Topics Discussed: Anorexia, War/Violence, Sex (Daisy has a relationship with her cousin...a little weird for modern audiences)

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Friday, July 9, 2010

Summer Book Review - Revelations

This next installment is actually the third book in the Blue Blood series by Melissa de la Cruz. Previous reads are Blue Bloods and Masquerade .

Revelations (Blue Bloods, #3)Revelations by Melissa de la Cruz

My rating: 2 of 5 stars ("Eh...It was OK")

The thing about this series is that if you think too hard about the concept driving it, it starts to fall apart. So, my simple solution is: I don't.

For whatever reason, I find these engaging and fun reads. I think it's the characters. Though there are obvious moments of de la Cruz living vicariously through her characters (the modeling/fashion scenes), the young protagonist and her sidekicks (Bliss & Oliver) are charming, clever teens. I'm engaged with them and the mystery they are attempting to unravel. This book lost some of the "historical fiction" appeal that the first and second book had (moreso in the first), which is unfortunate, as it was an aspect of the books that I particularly enjoyed.

I would caution fans of the earlier books to not expect too much from this one. It doesn't have the more solid feel of the first or second novel, but it's still entertaining enough. For me, this is ultimately just a guilty pleasure; I know it's not terribly good, but I enjoy it anyway.

Recommend: For people who enjoy paranormal/vampire fiction, Yes, but with reservations - it's a guilty pleasure. Don't expect too much. And definitely read the previous two first.

Topics Discussed: Fantasy, Destiny versus Freewill

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Thursday, July 8, 2010

Summer Book Review - Willow

WillowWillow by Julia Hoban

My rating: 2 of 5 stars ("Eh...It was okay")

This book started at four stars for me. Willow was a sweet, likable character whose experience in losing a parent at a young age is relatable for me. Some of the wisdom she shares about the power of grief and awkward condolences and peer relationships are so incredibly true, well-stated, and sensitive. At first I thought it would be a book about cutting. Then I thought it would be a book about grief. Then I saw how neatly they were intertwined for Willow, and I admired that feat.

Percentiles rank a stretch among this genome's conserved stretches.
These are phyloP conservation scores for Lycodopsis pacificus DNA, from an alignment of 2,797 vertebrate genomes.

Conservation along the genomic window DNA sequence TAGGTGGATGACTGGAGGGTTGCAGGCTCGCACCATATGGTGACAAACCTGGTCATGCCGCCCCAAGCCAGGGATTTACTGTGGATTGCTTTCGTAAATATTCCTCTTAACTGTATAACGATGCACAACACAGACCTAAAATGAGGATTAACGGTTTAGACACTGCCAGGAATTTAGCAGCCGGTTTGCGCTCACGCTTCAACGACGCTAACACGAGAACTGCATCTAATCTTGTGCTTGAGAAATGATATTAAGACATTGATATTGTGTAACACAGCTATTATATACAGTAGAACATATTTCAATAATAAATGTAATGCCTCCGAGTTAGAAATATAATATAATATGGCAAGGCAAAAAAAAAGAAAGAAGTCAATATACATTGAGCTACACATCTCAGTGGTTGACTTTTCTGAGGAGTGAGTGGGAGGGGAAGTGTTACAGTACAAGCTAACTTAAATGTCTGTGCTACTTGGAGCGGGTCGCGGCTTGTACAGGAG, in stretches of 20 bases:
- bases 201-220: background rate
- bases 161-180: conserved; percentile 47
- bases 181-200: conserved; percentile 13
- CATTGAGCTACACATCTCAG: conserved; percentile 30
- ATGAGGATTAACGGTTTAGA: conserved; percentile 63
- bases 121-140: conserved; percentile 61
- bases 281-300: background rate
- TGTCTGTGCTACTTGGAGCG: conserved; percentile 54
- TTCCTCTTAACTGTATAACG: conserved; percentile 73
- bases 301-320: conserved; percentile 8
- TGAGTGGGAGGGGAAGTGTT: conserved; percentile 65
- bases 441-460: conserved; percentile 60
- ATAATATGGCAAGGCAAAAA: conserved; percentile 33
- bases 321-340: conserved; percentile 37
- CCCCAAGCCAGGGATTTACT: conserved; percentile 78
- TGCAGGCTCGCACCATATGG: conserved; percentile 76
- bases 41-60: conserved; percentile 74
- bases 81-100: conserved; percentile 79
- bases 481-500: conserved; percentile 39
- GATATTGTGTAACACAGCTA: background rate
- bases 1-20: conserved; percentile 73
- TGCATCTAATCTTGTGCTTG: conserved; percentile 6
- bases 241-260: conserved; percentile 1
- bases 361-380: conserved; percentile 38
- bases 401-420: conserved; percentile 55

Now, Willow was likable, but I wasn't always sure she was entirely believable. Having lengthy literary discussions at the age of 16? Pretty rare. It really appealed to my inner English major nerd, but I don't know that even I would have had a conversation like that at the age of 16. It was then I began to have doubts about these characters.

Willow lost a star rating when she just wouldn't stop whining. I'm sorry, but that's it. Putting aside the grief and and the guilt she feels, we get a LOT of whining from Willow. It is a pet peeve for me when characters torture themselves needlessly because of their own refusal to communicate with another character. Willow could have spared herself a lot of pain and loneliness if she had confronted her brother early on about the change in their relationship. Instead, she "tests" him in subtle ways, evaluating his responses in an attempt to read his mind. That really, REALLY bugged me.

*spoiler alert*

The other slight qualm I had was the fact that Willow & Guy manage to have sex without ever actually saying the word or any euphemism for it. Same goes for the use of a condom. I realize teens will be teens but honestly -- if you aren't even mature enough to SAY sex (or even use a euphemism! "make love" "sleep with", etc.) then you probably shouldn't be having sex. But that's just a drop in the bucket. By that point, the book had already dropped a star and had lost another half.

I rounded down to a two because my concern is that there's a subtle message of "get a boyfriend, solve your problems!" here. Numerous times I wondered if this would be better with a female friend or even a completely platonic male friend accompanying her on her journey. I just think it's a dangerous pit that hurting teens fall into - they can't rely on leaning on someone else to solve their problems.

Recommend: Generally, No. More sensitive-teen types will appreciate Willow, but few adults or more pragmatic teens.

Topics Discussed: Cutting/Self-Mutilation, Death, Grief

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Wednesday, July 7, 2010

Summer Book Review - Paper Towns

Paper Towns Paper Towns by John Green

My rating: 4 of 5 stars ("Really liked it")
I was set to give this book a 3.5, but rounded up to four from the last part of the novel.

After a crazy night of pranking with Margo Spiegelman, Q wakes up the next morning to find her gone. This is something Margo has done previously, but her time spent with Q the night before both scares and stimulates him -- he needs to find her. Together with his best buds, they look for Margo, study a little Walt Whitman, and discover something about relationships and their own faults and strengths.